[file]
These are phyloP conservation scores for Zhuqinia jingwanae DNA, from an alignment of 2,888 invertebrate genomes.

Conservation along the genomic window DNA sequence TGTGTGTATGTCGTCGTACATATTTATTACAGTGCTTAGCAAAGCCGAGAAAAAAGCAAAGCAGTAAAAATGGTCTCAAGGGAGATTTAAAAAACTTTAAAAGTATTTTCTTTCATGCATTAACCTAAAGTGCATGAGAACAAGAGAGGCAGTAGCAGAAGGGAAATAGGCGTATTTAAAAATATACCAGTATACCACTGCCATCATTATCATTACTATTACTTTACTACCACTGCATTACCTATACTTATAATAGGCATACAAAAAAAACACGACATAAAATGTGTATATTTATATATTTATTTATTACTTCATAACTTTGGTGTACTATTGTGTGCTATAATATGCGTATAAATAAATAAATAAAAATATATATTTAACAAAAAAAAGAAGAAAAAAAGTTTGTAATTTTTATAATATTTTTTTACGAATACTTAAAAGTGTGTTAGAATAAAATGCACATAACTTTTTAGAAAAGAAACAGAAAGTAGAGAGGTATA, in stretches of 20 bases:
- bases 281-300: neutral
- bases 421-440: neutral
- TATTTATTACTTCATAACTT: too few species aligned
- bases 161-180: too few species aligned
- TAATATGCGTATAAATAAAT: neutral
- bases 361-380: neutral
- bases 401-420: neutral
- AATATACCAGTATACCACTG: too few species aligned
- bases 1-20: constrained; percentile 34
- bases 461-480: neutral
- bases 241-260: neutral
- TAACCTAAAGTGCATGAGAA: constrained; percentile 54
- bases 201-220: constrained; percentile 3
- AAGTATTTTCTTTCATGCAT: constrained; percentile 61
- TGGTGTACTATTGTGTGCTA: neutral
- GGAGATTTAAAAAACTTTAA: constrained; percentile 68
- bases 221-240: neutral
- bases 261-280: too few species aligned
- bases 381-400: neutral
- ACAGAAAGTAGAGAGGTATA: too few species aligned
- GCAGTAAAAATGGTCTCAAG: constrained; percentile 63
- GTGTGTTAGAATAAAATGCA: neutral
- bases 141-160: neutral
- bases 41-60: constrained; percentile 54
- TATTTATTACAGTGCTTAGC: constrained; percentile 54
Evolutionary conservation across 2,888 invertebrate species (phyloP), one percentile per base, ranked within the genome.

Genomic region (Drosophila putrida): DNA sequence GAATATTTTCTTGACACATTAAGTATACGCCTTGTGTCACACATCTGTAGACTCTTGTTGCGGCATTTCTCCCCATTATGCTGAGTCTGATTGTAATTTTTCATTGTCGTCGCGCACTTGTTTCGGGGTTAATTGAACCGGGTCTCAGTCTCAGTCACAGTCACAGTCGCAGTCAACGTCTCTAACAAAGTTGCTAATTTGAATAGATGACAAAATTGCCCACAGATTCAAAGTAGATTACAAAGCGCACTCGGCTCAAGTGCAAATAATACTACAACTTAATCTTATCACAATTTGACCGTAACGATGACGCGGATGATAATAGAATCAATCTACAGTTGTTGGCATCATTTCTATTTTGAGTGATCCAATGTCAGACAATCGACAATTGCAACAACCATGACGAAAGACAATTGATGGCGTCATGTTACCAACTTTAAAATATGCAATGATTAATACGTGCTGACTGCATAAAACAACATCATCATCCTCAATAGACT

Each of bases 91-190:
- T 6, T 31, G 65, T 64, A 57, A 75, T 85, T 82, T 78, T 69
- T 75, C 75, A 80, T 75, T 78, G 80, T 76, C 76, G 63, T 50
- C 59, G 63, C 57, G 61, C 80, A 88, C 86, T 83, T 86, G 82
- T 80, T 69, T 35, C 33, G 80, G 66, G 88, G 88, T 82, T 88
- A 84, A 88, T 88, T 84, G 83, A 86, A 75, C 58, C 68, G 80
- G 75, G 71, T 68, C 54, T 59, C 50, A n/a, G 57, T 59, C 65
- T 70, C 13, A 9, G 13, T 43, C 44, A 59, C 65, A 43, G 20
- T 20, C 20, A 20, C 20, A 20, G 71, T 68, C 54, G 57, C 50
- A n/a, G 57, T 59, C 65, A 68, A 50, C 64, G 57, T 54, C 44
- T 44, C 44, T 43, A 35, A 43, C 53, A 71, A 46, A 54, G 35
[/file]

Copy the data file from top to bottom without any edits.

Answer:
These are phyloP conservation scores for Zhuqinia jingwanae DNA, from an alignment of 2,888 invertebrate genomes.

Conservation along the genomic window DNA sequence TGTGTGTATGTCGTCGTACATATTTATTACAGTGCTTAGCAAAGCCGAGAAAAAAGCAAAGCAGTAAAAATGGTCTCAAGGGAGATTTAAAAAACTTTAAAAGTATTTTCTTTCATGCATTAACCTAAAGTGCATGAGAACAAGAGAGGCAGTAGCAGAAGGGAAATAGGCGTATTTAAAAATATACCAGTATACCACTGCCATCATTATCATTACTATTACTTTACTACCACTGCATTACCTATACTTATAATAGGCATACAAAAAAAACACGACATAAAATGTGTATATTTATATATTTATTTATTACTTCATAACTTTGGTGTACTATTGTGTGCTATAATATGCGTATAAATAAATAAATAAAAATATATATTTAACAAAAAAAAGAAGAAAAAAAGTTTGTAATTTTTATAATATTTTTTTACGAATACTTAAAAGTGTGTTAGAATAAAATGCACATAACTTTTTAGAAAAGAAACAGAAAGTAGAGAGGTATA, in stretches of 20 bases:
- bases 281-300: neutral
- bases 421-440: neutral
- TATTTATTACTTCATAACTT: too few species aligned
- bases 161-180: too few species aligned
- TAATATGCGTATAAATAAAT: neutral
- bases 361-380: neutral
- bases 401-420: neutral
- AATATACCAGTATACCACTG: too few species aligned
- bases 1-20: constrained; percentile 34
- bases 461-480: neutral
- bases 241-260: neutral
- TAACCTAAAGTGCATGAGAA: constrained; percentile 54
- bases 201-220: constrained; percentile 3
- AAGTATTTTCTTTCATGCAT: constrained; percentile 61
- TGGTGTACTATTGTGTGCTA: neutral
- GGAGATTTAAAAAACTTTAA: constrained; percentile 68
- bases 221-240: neutral
- bases 261-280: too few species aligned
- bases 381-400: neutral
- ACAGAAAGTAGAGAGGTATA: too few species aligned
- GCAGTAAAAATGGTCTCAAG: constrained; percentile 63
- GTGTGTTAGAATAAAATGCA: neutral
- bases 141-160: neutral
- bases 41-60: constrained; percentile 54
- TATTTATTACAGTGCTTAGC: constrained; percentile 54
Evolutionary conservation across 2,888 invertebrate species (phyloP), one percentile per base, ranked within the genome.

Genomic region (Drosophila putrida): DNA sequence GAATATTTTCTTGACACATTAAGTATACGCCTTGTGTCACACATCTGTAGACTCTTGTTGCGGCATTTCTCCCCATTATGCTGAGTCTGATTGTAATTTTTCATTGTCGTCGCGCACTTGTTTCGGGGTTAATTGAACCGGGTCTCAGTCTCAGTCACAGTCACAGTCGCAGTCAACGTCTCTAACAAAGTTGCTAATTTGAATAGATGACAAAATTGCCCACAGATTCAAAGTAGATTACAAAGCGCACTCGGCTCAAGTGCAAATAATACTACAACTTAATCTTATCACAATTTGACCGTAACGATGACGCGGATGATAATAGAATCAATCTACAGTTGTTGGCATCATTTCTATTTTGAGTGATCCAATGTCAGACAATCGACAATTGCAACAACCATGACGAAAGACAATTGATGGCGTCATGTTACCAACTTTAAAATATGCAATGATTAATACGTGCTGACTGCATAAAACAACATCATCATCCTCAATAGACT

Each of bases 91-190:
- T 6, T 31, G 65, T 64, A 57, A 75, T 85, T 82, T 78, T 69
- T 75, C 75, A 80, T 75, T 78, G 80, T 76, C 76, G 63, T 50
- C 59, G 63, C 57, G 61, C 80, A 88, C 86, T 83, T 86, G 82
- T 80, T 69, T 35, C 33, G 80, G 66, G 88, G 88, T 82, T 88
- A 84, A 88, T 88, T 84, G 83, A 86, A 75, C 58, C 68, G 80
- G 75, G 71, T 68, C 54, T 59, C 50, A n/a, G 57, T 59, C 65
- T 70, C 13, A 9, G 13, T 43, C 44, A 59, C 65, A 43, G 20
- T 20, C 20, A 20, C 20, A 20, G 71, T 68, C 54, G 57, C 50
- A n/a, G 57, T 59, C 65, A 68, A 50, C 64, G 57, T 54, C 44
- T 44, C 44, T 43, A 35, A 43, C 53, A 71, A 46, A 54, G 35